Do you want to give your laminate cabinets a makeover? Get all our tips to get great results when you paint your laminate cabinets!
Do you have a room in your house where pretty much everything needs a little updating?
That was my laundry room.
I’ve lived in this house for 15 years, and not only have styles changed during that time, so has my taste.
But a big renovation wasn’t really in the budget.
AnnMarie decided to give her laundry room a makeover at the same time, so we’ve been helping to keep each other motivated to finish our rooms!
You can check out my inspiration board for a French country laundry room, and also AnnMarie’s ideas for her modern farmhouse laundry room.
Our styles are different, aren’t they?!
But we’re both drawn to a neutral color palette.
We’re both waiting on our money trees to actually start showing us the money, so our makeovers are gonna be done on a budget.
I set out to give my laundry room a glow up using the power of paint, and some millwork from Woodgrain.
Let’s take a look at where I started…
You’re not gonna believe how it looks now.
Be sure to scroll all the way to the end to see the comparison!
So far, I’ve added a custom wood valance over my window.
Painted the walls and trim.
Now it’s time to paint the laminate cabinets!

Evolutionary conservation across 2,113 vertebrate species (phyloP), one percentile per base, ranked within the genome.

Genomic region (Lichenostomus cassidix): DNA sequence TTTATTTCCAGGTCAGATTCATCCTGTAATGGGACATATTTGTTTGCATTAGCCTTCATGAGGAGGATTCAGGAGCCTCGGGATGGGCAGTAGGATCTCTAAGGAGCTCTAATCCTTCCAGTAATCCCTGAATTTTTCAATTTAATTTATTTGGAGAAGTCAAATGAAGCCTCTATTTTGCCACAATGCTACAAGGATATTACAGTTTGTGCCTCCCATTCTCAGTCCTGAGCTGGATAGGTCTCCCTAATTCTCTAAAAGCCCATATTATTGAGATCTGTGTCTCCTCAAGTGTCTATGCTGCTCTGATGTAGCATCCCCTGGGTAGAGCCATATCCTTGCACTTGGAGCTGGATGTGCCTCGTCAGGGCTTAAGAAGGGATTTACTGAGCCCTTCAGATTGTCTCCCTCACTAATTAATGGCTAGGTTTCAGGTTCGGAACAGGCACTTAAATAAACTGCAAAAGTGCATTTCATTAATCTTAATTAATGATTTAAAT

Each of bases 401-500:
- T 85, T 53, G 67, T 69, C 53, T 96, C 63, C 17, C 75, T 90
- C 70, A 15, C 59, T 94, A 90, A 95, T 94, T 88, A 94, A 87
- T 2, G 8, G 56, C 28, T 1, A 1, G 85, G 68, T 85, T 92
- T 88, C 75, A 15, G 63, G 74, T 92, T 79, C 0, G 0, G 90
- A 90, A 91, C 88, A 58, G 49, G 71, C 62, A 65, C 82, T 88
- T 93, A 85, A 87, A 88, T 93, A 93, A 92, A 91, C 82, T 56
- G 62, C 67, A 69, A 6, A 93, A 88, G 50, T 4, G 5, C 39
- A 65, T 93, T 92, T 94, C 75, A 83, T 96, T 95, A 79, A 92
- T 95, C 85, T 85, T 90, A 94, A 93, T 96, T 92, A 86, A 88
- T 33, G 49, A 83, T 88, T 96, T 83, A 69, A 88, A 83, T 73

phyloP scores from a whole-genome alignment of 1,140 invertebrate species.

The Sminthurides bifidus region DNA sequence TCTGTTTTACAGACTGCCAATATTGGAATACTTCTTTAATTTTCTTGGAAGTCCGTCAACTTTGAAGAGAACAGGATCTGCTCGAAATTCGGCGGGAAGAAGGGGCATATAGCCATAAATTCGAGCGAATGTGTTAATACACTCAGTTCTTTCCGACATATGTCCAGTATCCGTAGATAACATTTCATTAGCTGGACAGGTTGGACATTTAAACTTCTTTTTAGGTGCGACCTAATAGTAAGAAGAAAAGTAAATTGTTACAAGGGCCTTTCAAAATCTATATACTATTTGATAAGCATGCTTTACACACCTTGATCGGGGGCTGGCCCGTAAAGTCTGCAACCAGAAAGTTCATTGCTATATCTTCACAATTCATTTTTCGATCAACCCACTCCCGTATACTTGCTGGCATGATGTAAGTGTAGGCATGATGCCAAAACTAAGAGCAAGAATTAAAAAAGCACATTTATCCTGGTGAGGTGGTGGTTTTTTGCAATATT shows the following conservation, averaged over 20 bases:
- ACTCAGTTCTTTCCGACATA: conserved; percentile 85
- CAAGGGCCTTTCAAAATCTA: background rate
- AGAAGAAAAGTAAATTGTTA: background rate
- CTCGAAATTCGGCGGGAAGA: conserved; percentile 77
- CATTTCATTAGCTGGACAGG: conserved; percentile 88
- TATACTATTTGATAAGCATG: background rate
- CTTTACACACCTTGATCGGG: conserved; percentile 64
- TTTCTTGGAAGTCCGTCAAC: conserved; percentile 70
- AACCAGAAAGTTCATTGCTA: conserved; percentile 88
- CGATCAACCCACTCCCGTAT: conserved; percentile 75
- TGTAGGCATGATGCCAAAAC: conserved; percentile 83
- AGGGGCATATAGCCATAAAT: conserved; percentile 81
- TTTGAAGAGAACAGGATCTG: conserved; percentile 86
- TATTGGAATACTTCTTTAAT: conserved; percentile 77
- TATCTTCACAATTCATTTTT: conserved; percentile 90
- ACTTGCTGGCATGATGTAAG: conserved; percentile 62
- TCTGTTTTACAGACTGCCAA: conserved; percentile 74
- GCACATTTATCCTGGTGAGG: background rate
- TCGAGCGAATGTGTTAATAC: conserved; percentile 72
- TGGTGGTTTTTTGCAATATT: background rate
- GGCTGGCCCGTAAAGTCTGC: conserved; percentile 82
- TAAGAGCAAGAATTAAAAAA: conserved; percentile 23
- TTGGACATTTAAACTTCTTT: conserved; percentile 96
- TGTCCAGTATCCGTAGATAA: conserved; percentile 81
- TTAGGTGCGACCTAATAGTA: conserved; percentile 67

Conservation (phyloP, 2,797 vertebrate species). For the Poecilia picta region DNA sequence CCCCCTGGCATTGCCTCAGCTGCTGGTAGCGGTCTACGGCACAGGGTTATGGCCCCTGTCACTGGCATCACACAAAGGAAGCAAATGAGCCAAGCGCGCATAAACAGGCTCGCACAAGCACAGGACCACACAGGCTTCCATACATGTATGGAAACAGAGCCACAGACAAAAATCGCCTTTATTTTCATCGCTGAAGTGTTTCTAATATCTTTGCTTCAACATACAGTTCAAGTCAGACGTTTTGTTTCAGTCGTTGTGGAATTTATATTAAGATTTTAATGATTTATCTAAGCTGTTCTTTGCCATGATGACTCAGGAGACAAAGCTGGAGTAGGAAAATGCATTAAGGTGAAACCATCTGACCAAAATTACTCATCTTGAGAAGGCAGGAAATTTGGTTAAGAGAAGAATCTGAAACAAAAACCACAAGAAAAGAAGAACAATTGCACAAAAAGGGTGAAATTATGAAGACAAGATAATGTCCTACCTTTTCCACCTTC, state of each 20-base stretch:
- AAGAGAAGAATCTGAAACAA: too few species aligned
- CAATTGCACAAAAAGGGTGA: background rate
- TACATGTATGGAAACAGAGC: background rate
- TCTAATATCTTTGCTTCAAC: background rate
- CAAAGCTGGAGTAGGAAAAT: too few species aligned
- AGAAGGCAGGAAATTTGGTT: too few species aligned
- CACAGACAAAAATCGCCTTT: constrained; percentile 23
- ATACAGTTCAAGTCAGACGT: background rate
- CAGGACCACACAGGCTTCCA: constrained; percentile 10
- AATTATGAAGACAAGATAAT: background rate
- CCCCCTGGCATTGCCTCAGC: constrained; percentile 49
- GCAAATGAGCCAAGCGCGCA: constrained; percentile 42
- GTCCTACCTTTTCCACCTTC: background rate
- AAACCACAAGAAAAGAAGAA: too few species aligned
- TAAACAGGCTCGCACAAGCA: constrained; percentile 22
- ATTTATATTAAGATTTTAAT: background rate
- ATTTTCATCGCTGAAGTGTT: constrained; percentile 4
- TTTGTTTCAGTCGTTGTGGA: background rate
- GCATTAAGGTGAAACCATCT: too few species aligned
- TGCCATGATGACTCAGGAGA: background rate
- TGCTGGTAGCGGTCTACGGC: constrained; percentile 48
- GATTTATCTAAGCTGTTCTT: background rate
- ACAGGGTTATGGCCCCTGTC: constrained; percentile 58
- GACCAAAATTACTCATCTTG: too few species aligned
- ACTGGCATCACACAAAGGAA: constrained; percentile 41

Can You Even Paint Laminate Cabinets?
Because the room is on the small side, I decided I wanted to paint it white to help it look a little larger.
But what about those white laminate cabinets?
Wouldn’t they just blend into the wall?
I really wanted to turn them into one of the focal points in the room!
The easiest way to make these basic laminate cabinets look a little less basic was to give them a whole new color.
It turns out you can paint laminate cabinets, but you need to do a little prep work and use a special primer to get the best results.
While it may take a little effort, this DIY can save you a lot of money compared to the cost of hiring someone to paint your cabinets!
Please note: The tips in this article assume you’re working with undamaged laminate surfaces. If your laminate surface is chipped or peeling, you’ll need to repair, and possibly resurface it before painting.
Our Tips for Painting Laminate Cabinets
To Remove, or Not Remove the Doors?
Since we were enclosing the space above the cabinets, it was easier to do that work without the cabinet doors in the way.